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Only 1% 'gaming'

The great majority of practices have used exception reporting appropriately but around 1 per cent may be guilty of 'gaming', the first national analysis of the system reveals.

Preliminary findings from the National Primary Care Research and Development Centre show the overall level of exception reporting was 'very low' at just 5.4 per cent.

The figures, obtained by Pulse, indicate that rates varied between clinical areas, from 7.3 per cent for COPD down to just 0.6 per cent for hypertension (see box).

But the researchers estimated 80 to 200 practices had suspicious levels of exception reporting that warranted scrutiny.

Study leader Dr Tim Doran, public health research fellow at the centre, said: 'It's certainly true there are practices that are gaming. The numbers seem to be quite small.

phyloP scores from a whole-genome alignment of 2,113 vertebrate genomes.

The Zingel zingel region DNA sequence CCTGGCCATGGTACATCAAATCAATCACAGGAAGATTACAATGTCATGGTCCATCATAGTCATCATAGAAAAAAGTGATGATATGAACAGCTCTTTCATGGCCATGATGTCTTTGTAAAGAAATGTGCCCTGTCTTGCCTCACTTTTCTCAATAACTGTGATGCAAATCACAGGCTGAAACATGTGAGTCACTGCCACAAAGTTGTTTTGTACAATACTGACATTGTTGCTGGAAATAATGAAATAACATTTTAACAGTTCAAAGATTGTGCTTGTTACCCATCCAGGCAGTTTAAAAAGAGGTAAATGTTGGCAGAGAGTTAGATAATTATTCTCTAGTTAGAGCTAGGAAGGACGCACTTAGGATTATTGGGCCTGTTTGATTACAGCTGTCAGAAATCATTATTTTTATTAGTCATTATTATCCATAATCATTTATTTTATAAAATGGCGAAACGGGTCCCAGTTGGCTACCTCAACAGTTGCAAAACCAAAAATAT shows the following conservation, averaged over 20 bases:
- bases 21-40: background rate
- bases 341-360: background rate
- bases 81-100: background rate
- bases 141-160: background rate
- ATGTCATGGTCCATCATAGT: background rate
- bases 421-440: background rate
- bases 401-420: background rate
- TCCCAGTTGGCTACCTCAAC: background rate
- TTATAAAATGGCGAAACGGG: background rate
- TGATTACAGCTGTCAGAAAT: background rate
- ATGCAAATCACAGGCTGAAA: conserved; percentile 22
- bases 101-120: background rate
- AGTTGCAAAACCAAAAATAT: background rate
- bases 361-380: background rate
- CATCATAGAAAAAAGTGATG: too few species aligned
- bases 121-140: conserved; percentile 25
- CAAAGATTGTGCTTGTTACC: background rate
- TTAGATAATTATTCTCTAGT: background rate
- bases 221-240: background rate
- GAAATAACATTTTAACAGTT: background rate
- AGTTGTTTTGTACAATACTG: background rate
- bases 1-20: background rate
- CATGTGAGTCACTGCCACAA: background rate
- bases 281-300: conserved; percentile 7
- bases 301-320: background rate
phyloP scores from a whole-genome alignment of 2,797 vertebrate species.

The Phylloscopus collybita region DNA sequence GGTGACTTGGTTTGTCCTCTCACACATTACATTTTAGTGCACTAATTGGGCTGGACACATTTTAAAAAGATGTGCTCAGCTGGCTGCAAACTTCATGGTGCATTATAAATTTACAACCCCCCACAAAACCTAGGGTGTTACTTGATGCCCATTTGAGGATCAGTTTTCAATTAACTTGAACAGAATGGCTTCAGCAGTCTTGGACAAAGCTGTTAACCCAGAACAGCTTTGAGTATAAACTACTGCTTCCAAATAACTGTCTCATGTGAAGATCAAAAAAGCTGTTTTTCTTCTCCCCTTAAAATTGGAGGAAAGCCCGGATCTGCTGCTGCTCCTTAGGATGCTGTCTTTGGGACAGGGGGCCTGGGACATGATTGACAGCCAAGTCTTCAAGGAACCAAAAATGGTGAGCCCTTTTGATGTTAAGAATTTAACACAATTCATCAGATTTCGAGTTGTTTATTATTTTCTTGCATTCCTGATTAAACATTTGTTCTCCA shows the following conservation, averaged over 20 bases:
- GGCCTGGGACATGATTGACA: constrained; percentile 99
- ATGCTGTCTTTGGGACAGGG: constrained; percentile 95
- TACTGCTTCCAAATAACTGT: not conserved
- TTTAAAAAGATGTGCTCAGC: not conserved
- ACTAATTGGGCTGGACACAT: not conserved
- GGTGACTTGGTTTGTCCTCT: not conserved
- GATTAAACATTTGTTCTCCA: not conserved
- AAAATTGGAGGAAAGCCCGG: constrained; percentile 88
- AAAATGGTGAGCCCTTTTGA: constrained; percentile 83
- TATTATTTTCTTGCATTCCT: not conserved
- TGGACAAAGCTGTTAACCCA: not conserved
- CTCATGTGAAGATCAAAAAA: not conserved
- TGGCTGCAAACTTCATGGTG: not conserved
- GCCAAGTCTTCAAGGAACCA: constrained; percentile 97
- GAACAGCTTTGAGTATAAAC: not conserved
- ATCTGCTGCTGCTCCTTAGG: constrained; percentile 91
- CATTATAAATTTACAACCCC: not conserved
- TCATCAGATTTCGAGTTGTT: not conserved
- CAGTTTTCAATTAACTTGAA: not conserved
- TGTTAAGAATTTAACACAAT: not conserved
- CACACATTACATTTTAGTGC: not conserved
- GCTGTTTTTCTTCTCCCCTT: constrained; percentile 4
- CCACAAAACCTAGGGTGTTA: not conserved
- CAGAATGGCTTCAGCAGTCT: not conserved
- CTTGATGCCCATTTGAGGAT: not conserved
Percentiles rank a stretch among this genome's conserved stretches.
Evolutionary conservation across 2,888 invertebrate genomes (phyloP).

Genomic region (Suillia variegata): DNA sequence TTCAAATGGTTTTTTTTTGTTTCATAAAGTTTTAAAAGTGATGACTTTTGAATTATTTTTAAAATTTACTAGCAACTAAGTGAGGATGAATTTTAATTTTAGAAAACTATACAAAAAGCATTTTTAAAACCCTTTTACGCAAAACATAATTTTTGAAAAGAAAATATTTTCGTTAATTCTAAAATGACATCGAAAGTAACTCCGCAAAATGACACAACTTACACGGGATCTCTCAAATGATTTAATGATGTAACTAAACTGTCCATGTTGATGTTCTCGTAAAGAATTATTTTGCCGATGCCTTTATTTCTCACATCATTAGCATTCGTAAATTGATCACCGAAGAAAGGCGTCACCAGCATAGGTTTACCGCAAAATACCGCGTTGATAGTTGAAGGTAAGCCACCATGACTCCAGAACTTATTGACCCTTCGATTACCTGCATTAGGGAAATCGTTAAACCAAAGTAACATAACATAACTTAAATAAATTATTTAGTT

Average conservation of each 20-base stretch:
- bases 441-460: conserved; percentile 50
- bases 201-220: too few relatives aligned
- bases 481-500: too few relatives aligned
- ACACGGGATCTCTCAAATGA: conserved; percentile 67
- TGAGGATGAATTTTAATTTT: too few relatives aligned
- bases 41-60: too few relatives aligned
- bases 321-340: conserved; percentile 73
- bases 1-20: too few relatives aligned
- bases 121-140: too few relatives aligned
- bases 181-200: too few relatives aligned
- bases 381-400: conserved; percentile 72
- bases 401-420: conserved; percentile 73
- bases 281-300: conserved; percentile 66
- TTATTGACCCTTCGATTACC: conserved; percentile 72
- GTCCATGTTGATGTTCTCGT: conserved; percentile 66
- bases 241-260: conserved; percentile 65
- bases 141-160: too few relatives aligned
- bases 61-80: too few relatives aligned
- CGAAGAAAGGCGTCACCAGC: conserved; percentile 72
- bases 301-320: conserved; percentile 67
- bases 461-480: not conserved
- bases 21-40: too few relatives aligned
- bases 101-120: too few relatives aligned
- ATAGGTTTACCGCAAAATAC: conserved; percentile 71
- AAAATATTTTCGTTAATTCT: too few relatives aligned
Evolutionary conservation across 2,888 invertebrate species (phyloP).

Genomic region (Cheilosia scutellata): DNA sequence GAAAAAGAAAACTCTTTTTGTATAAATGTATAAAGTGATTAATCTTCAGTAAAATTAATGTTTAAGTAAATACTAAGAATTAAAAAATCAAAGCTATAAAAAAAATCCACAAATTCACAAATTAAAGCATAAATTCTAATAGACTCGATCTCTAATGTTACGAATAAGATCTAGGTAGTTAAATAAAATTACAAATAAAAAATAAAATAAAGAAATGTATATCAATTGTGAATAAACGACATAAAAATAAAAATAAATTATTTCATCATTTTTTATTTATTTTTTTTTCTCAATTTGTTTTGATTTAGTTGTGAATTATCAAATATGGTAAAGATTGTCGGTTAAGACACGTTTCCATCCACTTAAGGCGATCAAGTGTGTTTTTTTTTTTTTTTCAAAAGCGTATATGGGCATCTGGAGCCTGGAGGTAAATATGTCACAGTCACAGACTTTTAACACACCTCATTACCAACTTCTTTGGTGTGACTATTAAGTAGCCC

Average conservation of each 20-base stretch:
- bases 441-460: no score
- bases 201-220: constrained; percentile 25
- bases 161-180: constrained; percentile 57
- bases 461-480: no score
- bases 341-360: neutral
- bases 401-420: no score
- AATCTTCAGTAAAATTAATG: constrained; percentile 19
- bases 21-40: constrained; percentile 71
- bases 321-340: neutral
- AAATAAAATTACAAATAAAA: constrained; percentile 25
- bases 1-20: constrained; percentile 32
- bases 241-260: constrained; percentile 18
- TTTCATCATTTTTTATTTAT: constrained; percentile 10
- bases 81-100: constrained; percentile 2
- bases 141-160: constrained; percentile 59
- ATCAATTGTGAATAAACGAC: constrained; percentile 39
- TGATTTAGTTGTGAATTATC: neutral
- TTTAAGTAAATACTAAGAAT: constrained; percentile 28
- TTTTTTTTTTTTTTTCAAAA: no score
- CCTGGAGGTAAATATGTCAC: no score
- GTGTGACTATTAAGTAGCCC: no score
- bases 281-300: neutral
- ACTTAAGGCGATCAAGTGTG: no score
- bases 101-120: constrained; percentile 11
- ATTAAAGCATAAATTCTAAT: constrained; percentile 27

'Perhaps 1 per cent of practices have rates we might question ­ I wouldn't have thought it's much more than 200.'

But he added: 'Some of the early estimates around exception reporting did suggest reports were going to be really very high. For [the indicators analysed] the exception reporting has been very low ­ in the region of 5 to 6 per cent.'

Dr Doran acknowledged that exception reporting levels could be higher for individual indicators. A Pulse analysis last December found exception report levels of around 10 per cent for target indicators in diabetes and mental health.

Dr Adrian Jacobs, member of NHS Employers' core negotiating team and director of primary care at Torbay Care Trust, said: 'I know of people who were feeling GPs were abusing exception reporting ­ the data does not support that.'

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